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Setup and Configure a Network Wide Adblocker

Overview

  • Completely Free.
  • Network-wide ad block on all devices.
  • Simple install – Just one line of code!

Pi-hole is one of the greatest Raspberry Pi projects ever, a network wide ad-blocker that’s easy to install and ensures all devices on you network benefit from it’s fantastic advert blocking magic.

It’s highly recommended to use a Raspberry Pi 3 B+ that is connected to the network via an Ethernet cable. Earlier models of Raspberry Pi will work as well, but for the best performance on a busy network use a Pi 3 B+.

Technical Jargon

IP Address (IP)

An IP address is a unique (numeral) address that is used to identify a device on the network. Every computer has an IP address and these are used by computers to talk to one another.

Think of it like your postal address or telephone number. If someone wants to contact you they use your unique address, this is the same for a computer and its IP.

Click here for a full detailed description of IP address.

Hostname

A computer hostname is similar to you wearing a name badge. Computers can be known by their unique IP address, or a nick name (hostname) can be assigned to them. The hostname is the easy to remember name of a computer and like the IP address must be unique on the network.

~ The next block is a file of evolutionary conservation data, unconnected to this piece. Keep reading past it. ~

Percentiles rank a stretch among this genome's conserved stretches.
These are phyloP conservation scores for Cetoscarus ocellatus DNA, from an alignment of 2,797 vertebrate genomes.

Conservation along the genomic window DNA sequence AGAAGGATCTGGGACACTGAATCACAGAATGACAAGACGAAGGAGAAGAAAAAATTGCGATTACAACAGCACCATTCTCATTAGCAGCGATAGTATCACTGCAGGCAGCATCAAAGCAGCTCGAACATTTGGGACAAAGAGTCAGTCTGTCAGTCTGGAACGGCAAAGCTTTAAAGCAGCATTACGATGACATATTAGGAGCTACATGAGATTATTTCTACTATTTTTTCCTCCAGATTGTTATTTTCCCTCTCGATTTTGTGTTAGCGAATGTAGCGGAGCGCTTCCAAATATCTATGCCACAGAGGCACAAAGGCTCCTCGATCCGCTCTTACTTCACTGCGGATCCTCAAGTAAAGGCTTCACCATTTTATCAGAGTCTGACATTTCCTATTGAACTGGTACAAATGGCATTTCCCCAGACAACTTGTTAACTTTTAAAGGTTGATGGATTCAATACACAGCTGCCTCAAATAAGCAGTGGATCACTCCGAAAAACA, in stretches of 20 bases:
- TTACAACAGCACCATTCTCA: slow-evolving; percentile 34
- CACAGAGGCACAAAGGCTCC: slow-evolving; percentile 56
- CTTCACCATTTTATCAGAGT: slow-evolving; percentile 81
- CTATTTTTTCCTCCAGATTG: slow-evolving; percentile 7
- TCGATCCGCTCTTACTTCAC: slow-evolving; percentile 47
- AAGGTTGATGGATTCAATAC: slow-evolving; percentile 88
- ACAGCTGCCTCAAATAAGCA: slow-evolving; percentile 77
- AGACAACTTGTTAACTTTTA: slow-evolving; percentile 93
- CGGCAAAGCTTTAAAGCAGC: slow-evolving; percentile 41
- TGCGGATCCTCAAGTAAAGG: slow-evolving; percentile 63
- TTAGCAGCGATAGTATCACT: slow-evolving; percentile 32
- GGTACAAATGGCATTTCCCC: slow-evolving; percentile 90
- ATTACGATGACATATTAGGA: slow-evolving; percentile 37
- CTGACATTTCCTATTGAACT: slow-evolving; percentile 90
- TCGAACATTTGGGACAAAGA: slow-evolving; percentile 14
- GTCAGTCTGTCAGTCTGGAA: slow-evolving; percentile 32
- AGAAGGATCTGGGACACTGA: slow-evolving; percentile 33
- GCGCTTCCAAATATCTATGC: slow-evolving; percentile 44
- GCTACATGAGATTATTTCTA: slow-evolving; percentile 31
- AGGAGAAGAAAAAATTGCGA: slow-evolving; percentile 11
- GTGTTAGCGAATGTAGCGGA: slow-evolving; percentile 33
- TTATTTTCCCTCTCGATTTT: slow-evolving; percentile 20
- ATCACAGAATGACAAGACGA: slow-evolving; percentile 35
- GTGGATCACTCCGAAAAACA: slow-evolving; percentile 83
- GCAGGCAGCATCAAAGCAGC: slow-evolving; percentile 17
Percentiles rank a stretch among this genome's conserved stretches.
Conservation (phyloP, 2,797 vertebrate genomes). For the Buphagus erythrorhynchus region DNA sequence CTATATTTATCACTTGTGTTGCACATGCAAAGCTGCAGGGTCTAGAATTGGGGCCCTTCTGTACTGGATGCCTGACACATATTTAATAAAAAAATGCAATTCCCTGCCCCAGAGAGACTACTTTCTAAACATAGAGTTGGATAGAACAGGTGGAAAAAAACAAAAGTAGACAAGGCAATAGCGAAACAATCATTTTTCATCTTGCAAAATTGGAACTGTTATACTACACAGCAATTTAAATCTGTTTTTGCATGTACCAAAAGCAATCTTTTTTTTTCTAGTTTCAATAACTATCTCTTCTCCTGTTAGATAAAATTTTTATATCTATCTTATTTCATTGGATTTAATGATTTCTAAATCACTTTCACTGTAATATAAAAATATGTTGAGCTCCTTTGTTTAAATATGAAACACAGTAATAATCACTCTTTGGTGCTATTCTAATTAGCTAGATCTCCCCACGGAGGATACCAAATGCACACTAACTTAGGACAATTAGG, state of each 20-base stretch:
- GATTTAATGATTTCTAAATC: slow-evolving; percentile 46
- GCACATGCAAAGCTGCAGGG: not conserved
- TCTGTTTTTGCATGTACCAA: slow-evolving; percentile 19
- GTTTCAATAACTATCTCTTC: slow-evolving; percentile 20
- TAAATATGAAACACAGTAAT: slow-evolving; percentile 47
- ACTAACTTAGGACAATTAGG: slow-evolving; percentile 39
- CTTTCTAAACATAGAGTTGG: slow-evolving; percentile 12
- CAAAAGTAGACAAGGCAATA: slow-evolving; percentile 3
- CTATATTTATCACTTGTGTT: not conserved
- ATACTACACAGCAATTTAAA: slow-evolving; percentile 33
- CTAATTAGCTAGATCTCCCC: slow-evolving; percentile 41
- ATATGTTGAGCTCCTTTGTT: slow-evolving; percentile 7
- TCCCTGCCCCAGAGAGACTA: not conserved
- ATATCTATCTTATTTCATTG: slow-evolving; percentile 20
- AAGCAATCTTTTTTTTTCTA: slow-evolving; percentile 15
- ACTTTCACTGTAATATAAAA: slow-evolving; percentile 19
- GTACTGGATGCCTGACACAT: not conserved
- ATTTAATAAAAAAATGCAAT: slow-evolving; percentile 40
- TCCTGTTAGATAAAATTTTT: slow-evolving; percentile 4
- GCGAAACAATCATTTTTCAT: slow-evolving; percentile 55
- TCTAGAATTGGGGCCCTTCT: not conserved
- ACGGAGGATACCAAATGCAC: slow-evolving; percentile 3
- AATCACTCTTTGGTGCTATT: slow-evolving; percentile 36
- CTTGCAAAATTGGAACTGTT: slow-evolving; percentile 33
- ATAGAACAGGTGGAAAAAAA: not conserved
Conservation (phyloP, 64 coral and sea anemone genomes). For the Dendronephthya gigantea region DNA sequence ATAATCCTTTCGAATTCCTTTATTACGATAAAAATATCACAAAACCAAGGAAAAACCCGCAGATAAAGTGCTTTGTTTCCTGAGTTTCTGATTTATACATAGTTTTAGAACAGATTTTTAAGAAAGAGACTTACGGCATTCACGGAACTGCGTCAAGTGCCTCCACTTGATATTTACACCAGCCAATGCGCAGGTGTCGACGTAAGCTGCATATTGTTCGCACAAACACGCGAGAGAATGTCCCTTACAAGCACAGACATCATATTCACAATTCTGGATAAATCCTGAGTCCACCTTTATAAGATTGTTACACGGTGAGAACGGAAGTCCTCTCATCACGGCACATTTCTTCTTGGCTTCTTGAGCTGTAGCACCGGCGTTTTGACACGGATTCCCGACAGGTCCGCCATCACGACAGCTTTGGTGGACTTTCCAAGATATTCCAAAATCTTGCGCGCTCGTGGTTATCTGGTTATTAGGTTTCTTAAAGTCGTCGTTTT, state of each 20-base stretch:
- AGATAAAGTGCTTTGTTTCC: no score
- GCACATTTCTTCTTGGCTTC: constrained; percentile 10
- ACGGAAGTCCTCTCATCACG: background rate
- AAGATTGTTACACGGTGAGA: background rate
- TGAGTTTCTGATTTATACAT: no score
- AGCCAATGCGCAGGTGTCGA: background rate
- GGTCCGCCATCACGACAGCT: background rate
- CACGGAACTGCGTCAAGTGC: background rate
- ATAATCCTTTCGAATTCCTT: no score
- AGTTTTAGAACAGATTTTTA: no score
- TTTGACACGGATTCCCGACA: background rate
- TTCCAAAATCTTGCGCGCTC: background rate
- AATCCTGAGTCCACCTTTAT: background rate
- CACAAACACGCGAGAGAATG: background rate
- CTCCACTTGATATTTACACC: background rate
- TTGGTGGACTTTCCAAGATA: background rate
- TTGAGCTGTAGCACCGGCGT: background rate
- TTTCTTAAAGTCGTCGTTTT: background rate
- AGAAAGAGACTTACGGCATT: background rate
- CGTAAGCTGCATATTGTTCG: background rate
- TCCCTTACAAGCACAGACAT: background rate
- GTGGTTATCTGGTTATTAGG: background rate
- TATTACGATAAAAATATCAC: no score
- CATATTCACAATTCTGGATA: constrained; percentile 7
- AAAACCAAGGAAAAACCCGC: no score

Click here for a full detailed description of computer hostnames.

DHCP

DHCP stands for Dynamic Host Configuration Protocol and a DHCP server is the server tasked with giving computers without an IP address their address. It is similar to going to the theater and the box office assigning you a seat. They make a note of your seat row and number so if you’re needed during the performance someone can find you. This is the same job the DHCP server has, it gives computer A an IP address and then gives that address to the DNS server so when other computers want to find computer A they are told where they can find them.

A server usually has a range of IP addresses it is allowed to hand out. E.g. 10.8.110.100 To 10.8.10.199. If you are using a static IP address you’ll want to pick one outside of the range.

Click here for a full detailed description of DHCP.

DNS

DNS  stands for Domain Name System. A DNS server is like an old fashioned address book. It holds all of the hostnames and IP addresses of computers on the network so when we want to talk to Computer A we can ask the DNS server for their address and they will find it for us. Once found we can then go and contact Computer A.

Click here for a full detailed description of DNS.

SSH

SSH stands for secure shell. SSH is an encrypted connection established between two computer programs. On the server side (the computer being connected to) a service is running that listens for another computer trying to contact it via SSH.

Click here for a full detailed description of SSH.

 

Assumptions

This guide assumes you have a fresh install of Raspbian on a headless server.

This guide assumes you have set a static IP address.

How to Install Pi-hole

Before we start we’re going to ensure the Raspberry Pi is up to date. Run the following commands to grab and install the latest packages:

sudo apt-get update

sudo apt-get upgrade -y

Once everything is up to date it’s time to install Pi-hole using the following command. Note, this must be run by a user with sudo privileges (the user pi has sudo privileges):